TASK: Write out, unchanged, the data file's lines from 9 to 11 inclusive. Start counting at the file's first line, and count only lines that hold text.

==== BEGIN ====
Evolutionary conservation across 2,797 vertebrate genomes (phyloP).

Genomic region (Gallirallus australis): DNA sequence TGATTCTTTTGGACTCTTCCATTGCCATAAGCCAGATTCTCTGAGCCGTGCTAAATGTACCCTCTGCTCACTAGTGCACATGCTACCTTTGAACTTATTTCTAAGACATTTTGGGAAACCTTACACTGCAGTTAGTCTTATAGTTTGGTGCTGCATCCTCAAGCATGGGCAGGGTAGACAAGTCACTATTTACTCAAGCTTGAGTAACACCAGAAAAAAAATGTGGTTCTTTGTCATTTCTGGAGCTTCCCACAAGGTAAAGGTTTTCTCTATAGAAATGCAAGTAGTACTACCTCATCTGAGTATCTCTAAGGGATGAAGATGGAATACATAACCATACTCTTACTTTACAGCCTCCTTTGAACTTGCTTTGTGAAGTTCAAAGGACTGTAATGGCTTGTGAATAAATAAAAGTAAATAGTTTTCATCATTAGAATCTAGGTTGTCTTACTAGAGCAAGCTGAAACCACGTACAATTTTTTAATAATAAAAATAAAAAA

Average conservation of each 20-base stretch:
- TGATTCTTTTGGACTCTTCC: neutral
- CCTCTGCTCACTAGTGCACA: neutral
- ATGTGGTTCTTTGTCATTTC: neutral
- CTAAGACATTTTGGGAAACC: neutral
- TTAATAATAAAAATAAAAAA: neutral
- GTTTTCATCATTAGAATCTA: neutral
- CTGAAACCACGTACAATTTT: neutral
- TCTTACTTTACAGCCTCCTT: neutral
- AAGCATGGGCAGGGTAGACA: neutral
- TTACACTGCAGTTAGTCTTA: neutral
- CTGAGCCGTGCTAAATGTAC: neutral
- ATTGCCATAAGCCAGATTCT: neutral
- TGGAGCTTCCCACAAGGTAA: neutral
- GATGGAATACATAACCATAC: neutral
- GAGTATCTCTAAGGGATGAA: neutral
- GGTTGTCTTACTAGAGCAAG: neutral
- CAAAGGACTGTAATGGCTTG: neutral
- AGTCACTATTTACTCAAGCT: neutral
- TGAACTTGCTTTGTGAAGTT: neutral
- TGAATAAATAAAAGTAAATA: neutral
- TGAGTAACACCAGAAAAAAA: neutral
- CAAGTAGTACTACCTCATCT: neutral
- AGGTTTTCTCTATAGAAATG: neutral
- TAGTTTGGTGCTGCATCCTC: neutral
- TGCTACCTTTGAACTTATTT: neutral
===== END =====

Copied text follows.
- GTTTTCATCATTAGAATCTA: neutral
- CTGAAACCACGTACAATTTT: neutral
- TCTTACTTTACAGCCTCCTT: neutral